20,000 Leagues Under the Sea: Submarine Voyage
I also wanted to mention the long gone (and sorely missed) 20,000 Leagues Under the Sea submarine ride from Disney World Magic Kingdom. The ride was open from 1971 to 1994 as part of Fantasyland. It was a near-exact copy of Disneyland’s Submarine Voyage ride, except the passenger vehicles were modeled to look like the Nautilus. The ride narration was rerecorded with a Captain Nemo sound-alike, and the script was tweaked to reference events from the film. Both rides culminate with a simulated giant squid attack.
I grew up in California, and visited Disneyland a few times in the late 70s and early 80s. It should be no surprise that the Submarine Voyage was my favorite ride (the Jungle Cruise was a close second). Sadly, I never got a chance to ride the Magic Kingdom’s 20,000 Leagues ride.
Incidentally, the original Submarine Voyage ride (which was open from 1959-1998), was reborn in 2007 as the Finding Nemo Submarine Voyage. There is no longer a squid attack sequence, and that is a damn shame.
Welcome to Movie Week! Every day this week, I will profile various cephalopods that have appeared in film—both famous and obscure.
I can’t think of a better place to start than with the greatest movie cephalopod of all time—the giant squid from Disney’s landmark 1954 adaptation of Jules Verne’s 20,000 Leagues Under the Sea.
The squid appears during a climactic sequence about three-quarters of the way through the movie (1:35:42–about 95 minutes in). The Nautilus has just been ambushed by an American warship, and the damaged submarine has sunk to a depth of 5,000 feet, which, according to Captain Nemo (played by James Mason), is “deeper now than Man has ever been before.” Naturally, this seems to royally piss off a passing Architeuthis. Nemo tries to repel the squid using the Nautilus’s electrified hull (a technique which he had just successfully used to defend the sub from a tribe of vicious cannibals), but to no avail. Bringing his vessel to the surface, Nemo leads his crew into armed combat with the squid that now has the Nautilus firmly in its embrace, warning them that the giant squid is “the most tenacious of all sea beasts.” Nemo soon finds himself in the grip of a massive tentacle, his doom assured. Fortunately, Ned Land (played by Kirk Douglas) breaks out of the brig just in time to save Nemo with an expertly thrown harpoon—hitting the squid directly between the eyes (which Nemo mentioned earlier was the beast’s “only vital spot”).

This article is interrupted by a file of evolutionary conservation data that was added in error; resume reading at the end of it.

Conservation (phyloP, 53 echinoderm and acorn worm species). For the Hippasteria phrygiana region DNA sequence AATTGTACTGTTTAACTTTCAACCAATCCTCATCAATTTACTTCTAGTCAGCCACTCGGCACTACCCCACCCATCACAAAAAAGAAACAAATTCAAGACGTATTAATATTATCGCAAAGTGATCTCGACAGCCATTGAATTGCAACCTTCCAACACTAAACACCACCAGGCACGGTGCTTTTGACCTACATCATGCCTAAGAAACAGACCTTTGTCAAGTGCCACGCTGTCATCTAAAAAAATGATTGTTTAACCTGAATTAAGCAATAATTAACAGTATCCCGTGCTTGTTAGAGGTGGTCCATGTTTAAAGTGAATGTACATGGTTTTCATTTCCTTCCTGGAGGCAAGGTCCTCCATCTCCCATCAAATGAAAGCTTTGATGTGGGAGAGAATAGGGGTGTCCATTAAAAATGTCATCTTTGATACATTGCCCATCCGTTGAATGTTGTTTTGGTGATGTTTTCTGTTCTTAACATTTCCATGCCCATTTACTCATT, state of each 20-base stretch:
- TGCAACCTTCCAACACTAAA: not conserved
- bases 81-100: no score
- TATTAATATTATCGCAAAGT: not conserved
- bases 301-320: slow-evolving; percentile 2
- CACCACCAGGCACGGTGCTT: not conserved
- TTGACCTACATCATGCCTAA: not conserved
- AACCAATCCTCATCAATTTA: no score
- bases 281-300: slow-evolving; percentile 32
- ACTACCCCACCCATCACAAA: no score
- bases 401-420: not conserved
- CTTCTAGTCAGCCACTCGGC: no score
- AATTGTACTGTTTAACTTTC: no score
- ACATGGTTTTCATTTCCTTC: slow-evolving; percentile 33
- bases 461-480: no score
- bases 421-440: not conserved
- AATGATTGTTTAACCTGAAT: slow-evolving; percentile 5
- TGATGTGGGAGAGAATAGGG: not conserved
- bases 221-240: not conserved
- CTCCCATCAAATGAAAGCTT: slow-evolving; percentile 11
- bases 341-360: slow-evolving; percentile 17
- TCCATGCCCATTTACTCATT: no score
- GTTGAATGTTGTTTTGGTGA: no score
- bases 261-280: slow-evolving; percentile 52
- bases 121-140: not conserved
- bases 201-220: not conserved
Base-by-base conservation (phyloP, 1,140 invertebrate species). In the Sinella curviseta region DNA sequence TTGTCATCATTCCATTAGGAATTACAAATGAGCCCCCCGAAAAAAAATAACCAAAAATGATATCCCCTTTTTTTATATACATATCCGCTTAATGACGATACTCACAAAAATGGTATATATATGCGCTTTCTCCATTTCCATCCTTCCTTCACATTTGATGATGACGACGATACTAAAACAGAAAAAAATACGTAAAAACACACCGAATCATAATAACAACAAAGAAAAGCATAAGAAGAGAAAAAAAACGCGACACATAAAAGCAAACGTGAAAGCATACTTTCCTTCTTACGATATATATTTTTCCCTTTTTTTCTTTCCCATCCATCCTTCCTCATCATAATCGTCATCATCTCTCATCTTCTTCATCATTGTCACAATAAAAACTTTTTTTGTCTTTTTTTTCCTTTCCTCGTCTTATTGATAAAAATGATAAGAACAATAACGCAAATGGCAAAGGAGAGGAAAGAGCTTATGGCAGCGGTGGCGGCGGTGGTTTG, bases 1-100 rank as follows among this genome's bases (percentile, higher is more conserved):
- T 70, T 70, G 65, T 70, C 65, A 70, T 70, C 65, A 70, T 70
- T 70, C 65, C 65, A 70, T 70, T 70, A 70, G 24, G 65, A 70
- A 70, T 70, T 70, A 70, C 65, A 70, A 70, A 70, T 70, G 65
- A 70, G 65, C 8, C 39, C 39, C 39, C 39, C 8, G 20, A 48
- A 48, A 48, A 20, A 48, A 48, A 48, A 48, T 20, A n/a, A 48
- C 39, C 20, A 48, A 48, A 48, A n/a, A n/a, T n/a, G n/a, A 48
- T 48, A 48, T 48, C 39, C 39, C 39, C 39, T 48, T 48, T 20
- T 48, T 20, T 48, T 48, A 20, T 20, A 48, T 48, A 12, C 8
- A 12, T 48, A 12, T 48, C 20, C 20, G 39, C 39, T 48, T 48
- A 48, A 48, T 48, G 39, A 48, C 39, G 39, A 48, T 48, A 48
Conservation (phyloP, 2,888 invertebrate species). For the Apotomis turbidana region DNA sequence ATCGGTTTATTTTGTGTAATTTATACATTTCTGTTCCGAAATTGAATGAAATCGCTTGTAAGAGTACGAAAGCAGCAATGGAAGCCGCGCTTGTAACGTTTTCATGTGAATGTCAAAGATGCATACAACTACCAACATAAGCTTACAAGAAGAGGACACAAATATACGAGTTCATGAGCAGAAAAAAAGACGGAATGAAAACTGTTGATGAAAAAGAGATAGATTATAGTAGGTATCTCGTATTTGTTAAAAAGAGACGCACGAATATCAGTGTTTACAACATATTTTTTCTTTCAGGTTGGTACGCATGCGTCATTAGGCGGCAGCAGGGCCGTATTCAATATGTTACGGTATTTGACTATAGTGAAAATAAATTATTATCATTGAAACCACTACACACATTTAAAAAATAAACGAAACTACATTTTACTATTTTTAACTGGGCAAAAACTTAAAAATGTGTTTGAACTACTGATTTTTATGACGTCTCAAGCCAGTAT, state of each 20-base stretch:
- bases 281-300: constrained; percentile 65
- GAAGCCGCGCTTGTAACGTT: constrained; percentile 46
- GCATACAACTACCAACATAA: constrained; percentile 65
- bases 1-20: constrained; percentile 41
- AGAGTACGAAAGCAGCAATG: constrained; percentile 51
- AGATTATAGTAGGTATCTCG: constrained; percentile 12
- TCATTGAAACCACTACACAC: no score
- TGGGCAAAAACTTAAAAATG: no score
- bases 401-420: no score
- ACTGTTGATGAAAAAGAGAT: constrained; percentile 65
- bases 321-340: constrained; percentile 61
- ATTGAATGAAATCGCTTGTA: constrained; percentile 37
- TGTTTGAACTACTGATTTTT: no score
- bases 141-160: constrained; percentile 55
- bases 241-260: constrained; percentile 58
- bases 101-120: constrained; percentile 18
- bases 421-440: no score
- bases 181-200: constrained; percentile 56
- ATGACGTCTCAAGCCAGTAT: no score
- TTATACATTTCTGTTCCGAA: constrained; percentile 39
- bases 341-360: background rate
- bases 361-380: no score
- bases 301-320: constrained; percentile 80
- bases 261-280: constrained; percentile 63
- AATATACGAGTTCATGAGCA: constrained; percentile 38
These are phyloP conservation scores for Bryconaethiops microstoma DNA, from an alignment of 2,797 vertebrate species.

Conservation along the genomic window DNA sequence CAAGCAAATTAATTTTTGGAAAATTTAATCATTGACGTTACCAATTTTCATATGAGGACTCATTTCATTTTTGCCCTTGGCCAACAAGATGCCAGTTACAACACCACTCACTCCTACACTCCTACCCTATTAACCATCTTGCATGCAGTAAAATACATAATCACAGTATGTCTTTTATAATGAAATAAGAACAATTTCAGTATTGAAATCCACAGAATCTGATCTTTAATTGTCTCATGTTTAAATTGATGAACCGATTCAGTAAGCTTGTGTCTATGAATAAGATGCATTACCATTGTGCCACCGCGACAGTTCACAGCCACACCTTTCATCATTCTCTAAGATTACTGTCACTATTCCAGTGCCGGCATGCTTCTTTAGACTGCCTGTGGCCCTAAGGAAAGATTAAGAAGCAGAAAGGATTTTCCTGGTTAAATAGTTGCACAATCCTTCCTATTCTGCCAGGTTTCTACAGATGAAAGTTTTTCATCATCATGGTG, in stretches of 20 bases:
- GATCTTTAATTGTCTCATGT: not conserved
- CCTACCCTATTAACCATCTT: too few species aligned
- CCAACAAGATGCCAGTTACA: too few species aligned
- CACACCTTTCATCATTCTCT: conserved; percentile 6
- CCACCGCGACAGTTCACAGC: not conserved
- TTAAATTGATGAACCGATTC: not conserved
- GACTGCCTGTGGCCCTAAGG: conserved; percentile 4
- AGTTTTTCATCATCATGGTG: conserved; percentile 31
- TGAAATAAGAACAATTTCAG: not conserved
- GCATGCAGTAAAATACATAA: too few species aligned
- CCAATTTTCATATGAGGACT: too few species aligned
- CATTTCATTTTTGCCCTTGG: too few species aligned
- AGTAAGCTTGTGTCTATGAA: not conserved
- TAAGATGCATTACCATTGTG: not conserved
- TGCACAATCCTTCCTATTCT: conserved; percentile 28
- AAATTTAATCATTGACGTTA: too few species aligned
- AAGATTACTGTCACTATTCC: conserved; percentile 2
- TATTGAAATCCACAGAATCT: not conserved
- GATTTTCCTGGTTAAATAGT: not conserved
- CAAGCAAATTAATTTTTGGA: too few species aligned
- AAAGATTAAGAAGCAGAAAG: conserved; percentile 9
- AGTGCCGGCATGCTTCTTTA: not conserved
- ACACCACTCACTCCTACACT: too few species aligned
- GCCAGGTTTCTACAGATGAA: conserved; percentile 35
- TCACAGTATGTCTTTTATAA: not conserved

The special effects in this sequence hold up surprisingly well after 55 years. The model used in the underwater scenes is quite realistic (the strange edits in the above video notwithstanding), even if some of the details are off. It even releases a cloud of ink when Nemo tries to electrocute it, which is a nice touch. Sure, the battle with the squid on the surface ratchets up the cheese factor a bit, with big, rubbery arms flailing all over the place, but in this blogger’s humble opinion, the Disney Architeuthis is more convincing overall than some recent attempts I could mention.
Disney’s version of 20,000 Leagues Under the Sea remains the definitive interpretation of the Jules Verne classic. While steampunk traces its modern literary genesis back to the late 1980s/early 1990s, I think it could be easily argued that the popular sub-genre owes much of it’s visual aesthetic to the riveted opulence of Harper Goff’s Nautilus.
Let’s face it, this IS what the Nautilus looks like. Period.